Using Stochastic Dynamic Programming for look-ahead control of a Wheel Loader Diesel Electric Transmission2014In: IFAC Proceedings Volumes / [ed] Edward Boje, University of Cape Town, South Africa and Xiaohua Xia, University of Pretoria, South Africa, IFAC Papers Online, 2014, Vol. 47, p. 6630-6635Conference paper (Refereed)
    Abstract [en]

    Three Stochastic Dynamic Programming (SDP) implementations are developed for control of a diesel-electric wheel loader transmission. The implementations each use a stochastic description of the load, with the probabilities either independent of the states, dependent on previous power or on distance driven. Both the cycles used for the controller development and for the evaluation are derived from a measured sequence of cycles.

    The evaluation shows that SDP can be used for control of the engine speed and that the resulting trajectories from the three implementations are very similar. The most surprising part is that the method which has constant load probability is able to adjust to the actual load. The combination of the calculation efforts and the outcomes leads to the conclusion that the constant load probability implementation is superior to the other versions.

  • 12.
    Nilsson, Tomas
    et al.
    Linköping University, Department of Electrical Engineering, Vehicular Systems. Linköping University, The Institute of Technology.
    Nyberg, Peter
    Linköping University, Department of Electrical Engineering, Vehicular Systems. Linköping University, The Institute of Technology.
    Sundström, Christofer
    Linköping University, Department of Electrical Engineering, Vehicular Systems. Linköping University, The Institute of Technology.
    Frisk, Erik
    Linköping University, Department of Electrical Engineering, Vehicular Systems. Linköping University, The Institute of Technology.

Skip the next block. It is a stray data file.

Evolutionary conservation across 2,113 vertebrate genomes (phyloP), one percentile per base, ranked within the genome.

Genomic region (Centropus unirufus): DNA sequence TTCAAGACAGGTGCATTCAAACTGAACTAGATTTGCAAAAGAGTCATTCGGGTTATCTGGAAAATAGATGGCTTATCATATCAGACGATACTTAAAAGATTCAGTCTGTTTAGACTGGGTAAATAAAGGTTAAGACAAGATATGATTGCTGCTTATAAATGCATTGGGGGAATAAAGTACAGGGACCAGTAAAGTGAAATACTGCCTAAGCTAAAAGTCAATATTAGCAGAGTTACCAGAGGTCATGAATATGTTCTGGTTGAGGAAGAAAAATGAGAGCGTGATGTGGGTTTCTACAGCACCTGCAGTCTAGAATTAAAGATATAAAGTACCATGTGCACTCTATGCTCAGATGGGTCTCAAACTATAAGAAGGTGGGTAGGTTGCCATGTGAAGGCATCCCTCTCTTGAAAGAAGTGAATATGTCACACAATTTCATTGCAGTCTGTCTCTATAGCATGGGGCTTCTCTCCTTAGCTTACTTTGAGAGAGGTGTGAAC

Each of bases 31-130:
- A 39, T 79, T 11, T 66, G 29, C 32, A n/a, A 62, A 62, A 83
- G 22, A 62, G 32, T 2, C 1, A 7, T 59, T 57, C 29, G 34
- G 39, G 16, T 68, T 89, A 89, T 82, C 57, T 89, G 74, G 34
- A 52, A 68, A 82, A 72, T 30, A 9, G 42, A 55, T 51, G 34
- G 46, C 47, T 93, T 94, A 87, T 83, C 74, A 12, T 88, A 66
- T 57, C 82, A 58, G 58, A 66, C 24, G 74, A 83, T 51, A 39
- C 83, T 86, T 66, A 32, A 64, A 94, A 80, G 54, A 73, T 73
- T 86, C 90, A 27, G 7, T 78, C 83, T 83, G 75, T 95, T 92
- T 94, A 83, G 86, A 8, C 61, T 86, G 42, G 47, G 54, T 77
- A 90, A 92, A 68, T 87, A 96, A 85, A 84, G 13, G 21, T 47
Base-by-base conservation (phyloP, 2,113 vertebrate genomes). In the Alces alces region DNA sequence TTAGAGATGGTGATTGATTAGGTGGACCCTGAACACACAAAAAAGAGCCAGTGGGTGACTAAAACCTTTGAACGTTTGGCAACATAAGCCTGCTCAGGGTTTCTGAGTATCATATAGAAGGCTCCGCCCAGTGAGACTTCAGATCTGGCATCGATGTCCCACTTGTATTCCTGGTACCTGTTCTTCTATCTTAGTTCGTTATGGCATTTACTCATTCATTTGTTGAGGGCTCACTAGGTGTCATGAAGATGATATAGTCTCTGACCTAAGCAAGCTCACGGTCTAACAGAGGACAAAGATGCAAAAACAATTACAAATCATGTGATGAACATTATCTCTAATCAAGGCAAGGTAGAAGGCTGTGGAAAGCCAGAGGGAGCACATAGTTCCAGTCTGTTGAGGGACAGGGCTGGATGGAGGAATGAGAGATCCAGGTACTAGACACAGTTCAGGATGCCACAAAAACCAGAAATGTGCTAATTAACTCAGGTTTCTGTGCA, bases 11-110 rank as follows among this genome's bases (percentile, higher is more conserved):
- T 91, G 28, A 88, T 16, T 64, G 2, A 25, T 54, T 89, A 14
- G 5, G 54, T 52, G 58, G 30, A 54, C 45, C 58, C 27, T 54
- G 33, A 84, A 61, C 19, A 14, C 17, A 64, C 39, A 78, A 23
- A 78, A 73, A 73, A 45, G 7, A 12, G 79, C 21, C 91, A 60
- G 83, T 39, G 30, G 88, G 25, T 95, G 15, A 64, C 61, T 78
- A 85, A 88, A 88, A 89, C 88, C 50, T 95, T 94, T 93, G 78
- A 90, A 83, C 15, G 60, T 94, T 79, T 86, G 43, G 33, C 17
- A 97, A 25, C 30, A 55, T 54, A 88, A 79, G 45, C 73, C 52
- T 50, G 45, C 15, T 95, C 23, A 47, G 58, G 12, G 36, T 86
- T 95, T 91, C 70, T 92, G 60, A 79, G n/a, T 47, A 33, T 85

Krysander, Mattias
    Linköping University, Department of Electrical Engineering, Computer Engineering. Linköping University, The Institute of Technology.
    Robust Driving Pattern Detection and Identification with a Wheel Loader Application2014In: International journal of vehicle systems modelling and testing, ISSN 1745-6436, Vol. 9, no 1, p. 56-76Article in journal (Refereed)
    Abstract [en]

    Information about wheel loader usage can be used in several ways to optimize customer adaption. First, optimizing the configuration and component sizing of a wheel loader to customer needs can lead to a significant improvement in e.g. fuel efficiency and cost. Second, relevant driving cycles to be used in the development of wheel loaders can be extracted from usage data. Third, on-line usage identification opens up for the possibility of implementing advanced look-ahead control strategies for wheel loader operation. The main objective here is to develop an on-line algorithm that automatically, using production sensors only, can extract information about the usage of a machine. Two main challenges are that sensors are not located with respect to this task and that significant usage disturbances typically occur during operation. The proposed method is based on a combination of several individually simple techniques using signal processing, state automaton techniques, and parameter estimation algorithms. The approach is found to berobust when evaluated on measured data of wheel loaders loading gravel and shot rock.